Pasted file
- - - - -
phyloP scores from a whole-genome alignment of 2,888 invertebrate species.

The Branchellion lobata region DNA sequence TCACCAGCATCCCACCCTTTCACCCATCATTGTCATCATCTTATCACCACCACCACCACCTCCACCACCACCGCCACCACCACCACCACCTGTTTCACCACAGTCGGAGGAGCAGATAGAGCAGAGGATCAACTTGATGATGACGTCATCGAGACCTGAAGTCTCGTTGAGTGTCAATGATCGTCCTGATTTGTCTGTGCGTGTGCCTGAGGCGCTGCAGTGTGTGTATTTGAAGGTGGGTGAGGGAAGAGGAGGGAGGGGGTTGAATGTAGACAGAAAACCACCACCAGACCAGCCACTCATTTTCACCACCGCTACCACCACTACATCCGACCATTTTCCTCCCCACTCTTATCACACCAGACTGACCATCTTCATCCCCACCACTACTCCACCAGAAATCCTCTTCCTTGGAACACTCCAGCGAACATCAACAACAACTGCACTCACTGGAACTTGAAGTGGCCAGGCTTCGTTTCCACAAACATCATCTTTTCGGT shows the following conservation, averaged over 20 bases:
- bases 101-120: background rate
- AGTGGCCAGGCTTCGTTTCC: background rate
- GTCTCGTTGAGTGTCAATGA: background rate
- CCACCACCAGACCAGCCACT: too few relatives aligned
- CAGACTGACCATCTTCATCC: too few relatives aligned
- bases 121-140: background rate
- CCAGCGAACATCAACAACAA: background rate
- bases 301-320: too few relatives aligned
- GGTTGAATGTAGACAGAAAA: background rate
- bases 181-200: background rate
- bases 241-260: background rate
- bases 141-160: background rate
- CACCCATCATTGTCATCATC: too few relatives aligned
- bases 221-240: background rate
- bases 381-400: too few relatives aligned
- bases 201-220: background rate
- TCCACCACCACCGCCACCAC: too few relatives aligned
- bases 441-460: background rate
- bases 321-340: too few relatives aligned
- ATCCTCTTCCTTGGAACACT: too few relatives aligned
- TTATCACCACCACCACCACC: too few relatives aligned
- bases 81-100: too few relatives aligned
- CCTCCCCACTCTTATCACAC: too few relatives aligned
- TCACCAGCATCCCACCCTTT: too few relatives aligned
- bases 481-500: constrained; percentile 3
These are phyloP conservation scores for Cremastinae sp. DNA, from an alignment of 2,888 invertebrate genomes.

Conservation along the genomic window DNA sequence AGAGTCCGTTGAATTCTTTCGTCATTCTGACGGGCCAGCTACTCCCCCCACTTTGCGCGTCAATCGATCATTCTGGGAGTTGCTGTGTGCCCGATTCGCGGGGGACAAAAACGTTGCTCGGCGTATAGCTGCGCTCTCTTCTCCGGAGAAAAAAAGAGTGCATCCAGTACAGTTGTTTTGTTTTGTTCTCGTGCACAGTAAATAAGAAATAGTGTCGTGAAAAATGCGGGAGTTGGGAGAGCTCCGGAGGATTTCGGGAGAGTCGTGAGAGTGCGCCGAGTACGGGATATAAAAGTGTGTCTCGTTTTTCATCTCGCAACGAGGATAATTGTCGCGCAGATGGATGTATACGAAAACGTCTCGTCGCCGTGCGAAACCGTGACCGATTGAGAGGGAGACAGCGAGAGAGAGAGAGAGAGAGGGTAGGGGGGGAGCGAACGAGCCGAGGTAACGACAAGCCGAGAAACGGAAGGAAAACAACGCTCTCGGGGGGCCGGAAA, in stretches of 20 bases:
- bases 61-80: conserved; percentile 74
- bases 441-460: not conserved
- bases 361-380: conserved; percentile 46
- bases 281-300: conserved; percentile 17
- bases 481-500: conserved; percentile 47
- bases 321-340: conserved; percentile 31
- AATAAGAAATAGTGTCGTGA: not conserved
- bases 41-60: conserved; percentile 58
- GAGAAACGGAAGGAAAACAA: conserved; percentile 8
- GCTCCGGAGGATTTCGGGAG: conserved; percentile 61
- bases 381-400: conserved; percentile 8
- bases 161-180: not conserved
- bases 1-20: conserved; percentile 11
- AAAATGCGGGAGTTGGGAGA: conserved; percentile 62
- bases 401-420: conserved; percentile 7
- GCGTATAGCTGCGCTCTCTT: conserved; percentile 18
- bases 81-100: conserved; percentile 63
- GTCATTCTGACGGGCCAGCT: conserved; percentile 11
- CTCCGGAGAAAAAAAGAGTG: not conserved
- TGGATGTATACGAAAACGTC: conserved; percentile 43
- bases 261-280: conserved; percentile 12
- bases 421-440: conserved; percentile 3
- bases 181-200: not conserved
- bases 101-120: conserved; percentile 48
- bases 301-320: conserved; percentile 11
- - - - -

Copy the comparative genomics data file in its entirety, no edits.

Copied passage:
phyloP scores from a whole-genome alignment of 2,888 invertebrate species.

The Branchellion lobata region DNA sequence TCACCAGCATCCCACCCTTTCACCCATCATTGTCATCATCTTATCACCACCACCACCACCTCCACCACCACCGCCACCACCACCACCACCTGTTTCACCACAGTCGGAGGAGCAGATAGAGCAGAGGATCAACTTGATGATGACGTCATCGAGACCTGAAGTCTCGTTGAGTGTCAATGATCGTCCTGATTTGTCTGTGCGTGTGCCTGAGGCGCTGCAGTGTGTGTATTTGAAGGTGGGTGAGGGAAGAGGAGGGAGGGGGTTGAATGTAGACAGAAAACCACCACCAGACCAGCCACTCATTTTCACCACCGCTACCACCACTACATCCGACCATTTTCCTCCCCACTCTTATCACACCAGACTGACCATCTTCATCCCCACCACTACTCCACCAGAAATCCTCTTCCTTGGAACACTCCAGCGAACATCAACAACAACTGCACTCACTGGAACTTGAAGTGGCCAGGCTTCGTTTCCACAAACATCATCTTTTCGGT shows the following conservation, averaged over 20 bases:
- bases 101-120: background rate
- AGTGGCCAGGCTTCGTTTCC: background rate
- GTCTCGTTGAGTGTCAATGA: background rate
- CCACCACCAGACCAGCCACT: too few relatives aligned
- CAGACTGACCATCTTCATCC: too few relatives aligned
- bases 121-140: background rate
- CCAGCGAACATCAACAACAA: background rate
- bases 301-320: too few relatives aligned
- GGTTGAATGTAGACAGAAAA: background rate
- bases 181-200: background rate
- bases 241-260: background rate
- bases 141-160: background rate
- CACCCATCATTGTCATCATC: too few relatives aligned
- bases 221-240: background rate
- bases 381-400: too few relatives aligned
- bases 201-220: background rate
- TCCACCACCACCGCCACCAC: too few relatives aligned
- bases 441-460: background rate
- bases 321-340: too few relatives aligned
- ATCCTCTTCCTTGGAACACT: too few relatives aligned
- TTATCACCACCACCACCACC: too few relatives aligned
- bases 81-100: too few relatives aligned
- CCTCCCCACTCTTATCACAC: too few relatives aligned
- TCACCAGCATCCCACCCTTT: too few relatives aligned
- bases 481-500: constrained; percentile 3
These are phyloP conservation scores for Cremastinae sp. DNA, from an alignment of 2,888 invertebrate genomes.

Conservation along the genomic window DNA sequence AGAGTCCGTTGAATTCTTTCGTCATTCTGACGGGCCAGCTACTCCCCCCACTTTGCGCGTCAATCGATCATTCTGGGAGTTGCTGTGTGCCCGATTCGCGGGGGACAAAAACGTTGCTCGGCGTATAGCTGCGCTCTCTTCTCCGGAGAAAAAAAGAGTGCATCCAGTACAGTTGTTTTGTTTTGTTCTCGTGCACAGTAAATAAGAAATAGTGTCGTGAAAAATGCGGGAGTTGGGAGAGCTCCGGAGGATTTCGGGAGAGTCGTGAGAGTGCGCCGAGTACGGGATATAAAAGTGTGTCTCGTTTTTCATCTCGCAACGAGGATAATTGTCGCGCAGATGGATGTATACGAAAACGTCTCGTCGCCGTGCGAAACCGTGACCGATTGAGAGGGAGACAGCGAGAGAGAGAGAGAGAGAGGGTAGGGGGGGAGCGAACGAGCCGAGGTAACGACAAGCCGAGAAACGGAAGGAAAACAACGCTCTCGGGGGGCCGGAAA, in stretches of 20 bases:
- bases 61-80: conserved; percentile 74
- bases 441-460: not conserved
- bases 361-380: conserved; percentile 46
- bases 281-300: conserved; percentile 17
- bases 481-500: conserved; percentile 47
- bases 321-340: conserved; percentile 31
- AATAAGAAATAGTGTCGTGA: not conserved
- bases 41-60: conserved; percentile 58
- GAGAAACGGAAGGAAAACAA: conserved; percentile 8
- GCTCCGGAGGATTTCGGGAG: conserved; percentile 61
- bases 381-400: conserved; percentile 8
- bases 161-180: not conserved
- bases 1-20: conserved; percentile 11
- AAAATGCGGGAGTTGGGAGA: conserved; percentile 62
- bases 401-420: conserved; percentile 7
- GCGTATAGCTGCGCTCTCTT: conserved; percentile 18
- bases 81-100: conserved; percentile 63
- GTCATTCTGACGGGCCAGCT: conserved; percentile 11
- CTCCGGAGAAAAAAAGAGTG: not conserved
- TGGATGTATACGAAAACGTC: conserved; percentile 43
- bases 261-280: conserved; percentile 12
- bases 421-440: conserved; percentile 3
- bases 181-200: not conserved
- bases 101-120: conserved; percentile 48
- bases 301-320: conserved; percentile 11